Immanuel Wallerstein on "Consequences of U.S. Decline"
Source Dave Anderson
Date 13/11/10/23:23
by Immanuel Wallerstein
"Consequences of U.S. Decline"

I HAVE LONG argued that U.S. decline as a hegemonic power began circa
1970 and that a slow decline became a precipitate one during the
presidency of George W. Bush. I first started writing about this in
1980 or so. At that time the reaction to this argument, from all
political camps, was to reject it as absurd. In the 1990s, quite to
the contrary, it was widely believed, again on all sides of the
political spectrum, that the United States had reached the height of
unipolar dominance.

However, after the burst bubble of 2008, opinion of politicians,
pundits, and the general public began to change. Today, a large
percentage of people (albeit not everyone) accepts the reality of at
least some relative decline of U.S. power, prestige, and influence. In
the United States this is accepted quite reluctantly. Politicians and
pundits rival each other in recommending how this decline can still be
reversed. I believe it is irreversible.

The real question is what the consequences of this decline are. The
first is the manifest reduction of U.S. ability to control the world
situation, and in particular the loss of trust by the erstwhile
closest allies of the United States in its behavior. In the last
month, because of the evidence released by Edward Snowden, it has
become public knowledge that the U.S. National Security Agency (NSA)
has been directly spying on the top political leadership of Germany,
France, Mexico, and Brazil among others (as well, of course, on
countless citizens of these countries).

I am sure the United States engaged in similar activities in 1950. But
in 1950, none of these countries would have dared to make a public
scandal of their anger, and demand that the United States stop doing
this. If they do it today, it is because today the United States needs
them more than they need the United States. These present leaders know
that the United States has no choice but to promise, as President
Obama just did, to cease these practices (even if the United States
doesn't mean it). And the leaders of these four countries all know
that their internal position will be strengthened, not weakened, by
publically tweaking the nose of the United States.

Insofar as the media discuss U.S. decline, most attention is placed on
China as a potential successor hegemon. This too misses the point.
China is undoubtedly a country growing in geopolitical strength. But
accession to the role of the hegemonic power is a long, arduous
process. It would normally take at least another half-century for any
country to reach the position where it could exercise hegemonic power.
And this is a long time, during which much may happen.

Initially, there is no immediate successor to the role. Rather, what
happens when the much lessened power of the erstwhile hegemonic power
seems clear to other countries is that relative order in the
world-system is replaced by a chaotic struggle among multiple poles of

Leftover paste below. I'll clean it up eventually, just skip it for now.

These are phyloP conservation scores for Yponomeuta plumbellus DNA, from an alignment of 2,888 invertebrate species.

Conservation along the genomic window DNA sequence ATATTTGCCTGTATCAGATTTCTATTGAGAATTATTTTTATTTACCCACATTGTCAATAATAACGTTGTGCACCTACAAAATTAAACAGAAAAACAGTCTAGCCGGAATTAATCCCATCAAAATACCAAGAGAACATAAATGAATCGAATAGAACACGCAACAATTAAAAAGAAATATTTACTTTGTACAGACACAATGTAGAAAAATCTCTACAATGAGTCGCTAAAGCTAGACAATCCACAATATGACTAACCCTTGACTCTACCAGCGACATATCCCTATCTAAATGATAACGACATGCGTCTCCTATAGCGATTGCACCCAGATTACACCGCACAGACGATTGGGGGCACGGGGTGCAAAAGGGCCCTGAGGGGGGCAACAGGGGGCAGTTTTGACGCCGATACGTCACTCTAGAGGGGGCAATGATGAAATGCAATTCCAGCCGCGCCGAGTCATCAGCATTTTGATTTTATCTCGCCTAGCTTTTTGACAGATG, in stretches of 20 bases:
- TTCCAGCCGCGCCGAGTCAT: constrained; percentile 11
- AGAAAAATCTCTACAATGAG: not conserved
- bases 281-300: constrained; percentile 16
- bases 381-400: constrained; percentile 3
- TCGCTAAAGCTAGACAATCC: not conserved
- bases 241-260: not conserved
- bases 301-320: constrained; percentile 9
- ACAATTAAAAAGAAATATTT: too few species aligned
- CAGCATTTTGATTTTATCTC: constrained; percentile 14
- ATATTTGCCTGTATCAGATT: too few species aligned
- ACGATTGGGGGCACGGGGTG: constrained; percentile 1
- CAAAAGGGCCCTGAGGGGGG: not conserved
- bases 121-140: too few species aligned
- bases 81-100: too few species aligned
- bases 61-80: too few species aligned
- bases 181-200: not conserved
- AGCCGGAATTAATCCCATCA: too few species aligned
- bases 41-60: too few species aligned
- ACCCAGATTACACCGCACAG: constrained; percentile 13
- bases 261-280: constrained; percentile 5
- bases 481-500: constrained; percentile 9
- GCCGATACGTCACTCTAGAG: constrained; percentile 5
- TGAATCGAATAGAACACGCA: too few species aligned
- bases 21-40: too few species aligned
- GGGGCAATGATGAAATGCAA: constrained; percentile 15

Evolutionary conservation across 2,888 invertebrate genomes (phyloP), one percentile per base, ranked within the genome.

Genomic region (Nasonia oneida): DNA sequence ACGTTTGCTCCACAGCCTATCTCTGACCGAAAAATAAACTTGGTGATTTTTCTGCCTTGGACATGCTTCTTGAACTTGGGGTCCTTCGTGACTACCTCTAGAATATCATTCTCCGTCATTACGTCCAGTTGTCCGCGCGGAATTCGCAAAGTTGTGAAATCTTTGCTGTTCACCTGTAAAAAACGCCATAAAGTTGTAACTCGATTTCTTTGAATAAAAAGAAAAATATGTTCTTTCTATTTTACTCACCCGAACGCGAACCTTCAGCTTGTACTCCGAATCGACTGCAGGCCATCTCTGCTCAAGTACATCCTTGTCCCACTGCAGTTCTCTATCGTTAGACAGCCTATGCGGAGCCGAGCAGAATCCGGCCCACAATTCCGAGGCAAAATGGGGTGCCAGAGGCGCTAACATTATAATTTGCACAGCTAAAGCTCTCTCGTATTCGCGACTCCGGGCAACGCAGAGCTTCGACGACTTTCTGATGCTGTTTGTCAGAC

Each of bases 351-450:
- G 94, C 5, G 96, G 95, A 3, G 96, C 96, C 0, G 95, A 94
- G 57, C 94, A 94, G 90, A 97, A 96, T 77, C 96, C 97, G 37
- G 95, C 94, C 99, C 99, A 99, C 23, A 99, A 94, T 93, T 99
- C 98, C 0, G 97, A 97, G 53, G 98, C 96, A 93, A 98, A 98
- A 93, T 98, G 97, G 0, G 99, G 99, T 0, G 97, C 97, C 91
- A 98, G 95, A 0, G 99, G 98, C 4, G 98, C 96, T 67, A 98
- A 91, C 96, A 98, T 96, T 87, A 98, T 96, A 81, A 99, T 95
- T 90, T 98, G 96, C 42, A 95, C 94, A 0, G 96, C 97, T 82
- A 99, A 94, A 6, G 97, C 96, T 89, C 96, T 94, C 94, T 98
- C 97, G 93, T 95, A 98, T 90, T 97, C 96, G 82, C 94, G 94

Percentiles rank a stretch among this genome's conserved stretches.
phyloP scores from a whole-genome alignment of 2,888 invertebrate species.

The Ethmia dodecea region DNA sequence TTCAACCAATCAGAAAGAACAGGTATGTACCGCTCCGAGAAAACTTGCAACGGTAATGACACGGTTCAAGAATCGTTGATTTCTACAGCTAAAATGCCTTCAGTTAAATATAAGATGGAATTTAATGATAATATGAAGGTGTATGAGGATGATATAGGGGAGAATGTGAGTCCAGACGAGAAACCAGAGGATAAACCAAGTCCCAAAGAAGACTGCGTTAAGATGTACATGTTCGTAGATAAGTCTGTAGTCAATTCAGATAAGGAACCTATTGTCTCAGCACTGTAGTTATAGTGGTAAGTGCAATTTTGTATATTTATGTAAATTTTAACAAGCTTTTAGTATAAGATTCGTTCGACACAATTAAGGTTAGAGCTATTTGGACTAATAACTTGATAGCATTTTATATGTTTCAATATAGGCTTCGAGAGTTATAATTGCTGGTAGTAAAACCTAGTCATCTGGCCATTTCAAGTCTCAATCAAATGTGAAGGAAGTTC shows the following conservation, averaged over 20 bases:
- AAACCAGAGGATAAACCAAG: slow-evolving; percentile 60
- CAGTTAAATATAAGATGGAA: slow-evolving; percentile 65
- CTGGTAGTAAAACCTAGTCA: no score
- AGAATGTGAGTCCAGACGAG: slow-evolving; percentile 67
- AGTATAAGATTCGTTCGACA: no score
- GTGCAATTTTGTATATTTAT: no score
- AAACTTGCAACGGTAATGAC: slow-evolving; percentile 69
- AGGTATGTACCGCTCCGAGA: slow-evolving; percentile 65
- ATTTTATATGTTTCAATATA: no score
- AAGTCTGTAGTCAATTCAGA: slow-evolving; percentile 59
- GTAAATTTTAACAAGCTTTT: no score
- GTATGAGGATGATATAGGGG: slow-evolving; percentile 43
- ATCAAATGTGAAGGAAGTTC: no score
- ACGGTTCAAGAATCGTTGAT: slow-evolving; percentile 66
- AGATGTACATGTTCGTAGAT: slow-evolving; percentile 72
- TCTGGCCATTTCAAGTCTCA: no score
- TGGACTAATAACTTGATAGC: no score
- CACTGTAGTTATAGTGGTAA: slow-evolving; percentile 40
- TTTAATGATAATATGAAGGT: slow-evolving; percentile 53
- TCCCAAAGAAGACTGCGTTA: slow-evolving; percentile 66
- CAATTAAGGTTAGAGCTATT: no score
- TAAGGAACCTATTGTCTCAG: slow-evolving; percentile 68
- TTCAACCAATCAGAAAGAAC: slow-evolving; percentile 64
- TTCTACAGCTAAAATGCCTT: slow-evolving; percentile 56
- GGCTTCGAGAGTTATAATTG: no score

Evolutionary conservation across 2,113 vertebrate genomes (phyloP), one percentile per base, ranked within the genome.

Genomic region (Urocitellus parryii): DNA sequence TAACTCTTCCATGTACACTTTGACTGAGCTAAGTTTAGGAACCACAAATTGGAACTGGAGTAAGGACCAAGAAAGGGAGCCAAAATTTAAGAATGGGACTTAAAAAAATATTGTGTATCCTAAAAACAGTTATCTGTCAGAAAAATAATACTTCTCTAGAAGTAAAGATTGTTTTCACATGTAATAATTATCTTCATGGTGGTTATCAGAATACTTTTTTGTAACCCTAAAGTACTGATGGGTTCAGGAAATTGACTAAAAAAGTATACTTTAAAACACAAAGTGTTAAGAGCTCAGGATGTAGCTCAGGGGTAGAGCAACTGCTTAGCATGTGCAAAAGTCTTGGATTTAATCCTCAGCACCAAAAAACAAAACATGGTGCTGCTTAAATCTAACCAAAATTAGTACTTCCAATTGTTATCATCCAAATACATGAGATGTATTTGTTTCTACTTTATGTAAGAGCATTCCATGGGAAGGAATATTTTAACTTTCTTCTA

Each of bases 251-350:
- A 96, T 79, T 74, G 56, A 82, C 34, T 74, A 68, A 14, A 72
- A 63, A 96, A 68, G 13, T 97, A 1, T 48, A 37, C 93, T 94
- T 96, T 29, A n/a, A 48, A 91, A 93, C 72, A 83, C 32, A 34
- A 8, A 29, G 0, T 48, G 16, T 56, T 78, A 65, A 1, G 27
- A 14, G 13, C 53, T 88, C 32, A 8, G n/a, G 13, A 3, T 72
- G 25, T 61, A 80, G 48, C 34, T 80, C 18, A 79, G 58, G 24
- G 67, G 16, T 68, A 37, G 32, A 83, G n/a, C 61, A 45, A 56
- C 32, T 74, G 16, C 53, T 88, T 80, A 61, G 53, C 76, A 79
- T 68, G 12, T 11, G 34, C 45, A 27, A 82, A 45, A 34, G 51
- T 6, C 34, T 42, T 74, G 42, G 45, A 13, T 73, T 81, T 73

power, none of which can control the situation. The United States does
remain a giant, but a giant with clay feet. It continues for the
moment to have the strongest military force, but it finds itself
unable to make much good use of it. The United States has tried to
minimize its risks by concentrating on drone warfare. Former Secretary
of Defense Robert Gates has just denounced this view as totally
unrealistic militarily. He reminds us that one wins wars only by
ground warfare, and the U.S. president is presently under enormous
pressure by both politicians and popular sentiment not to use ground

The problem for everyone in a situation of geopolitical chaos is the
high level of anxiety it breeds and the opportunities it offers for
destructive folly to prevail. The United States, for example, may no
longer be able to win wars, but it can unleash enormous damage to
itself and others by imprudent actions. Whatever the United States
tries to do in the Middle East today, it loses. At present none of the
strong actors in the Middle East (and I do mean none) take their cues
from the United States any longer. This includes Egypt, Israel,
Turkey, Syria, Saudi Arabia, Iraq, Iran, and Pakistan (not to mention
Russia and China). The policy dilemmas this poses for the United
States has been recorded in great detail in The New York Times. The
conclusion of the internal debate in the Obama administration has been
a super-ambiguous compromise, in which President Obama seems
vacillating rather than forceful.

Finally, there are two real consequences of which we can be fairly
sure in the decade to come. The first is the end of the U.S. dollar as
the currency of last resort. When this happens, the United States will
have lost a major protection for its national budget and for the cost
of its economic operations. The second is the decline, probably a
serious decline, in the relative standard of living of U.S. citizens
and residents. The political consequences of this latter development
are hard to predict in detail but will not be insubstantial.

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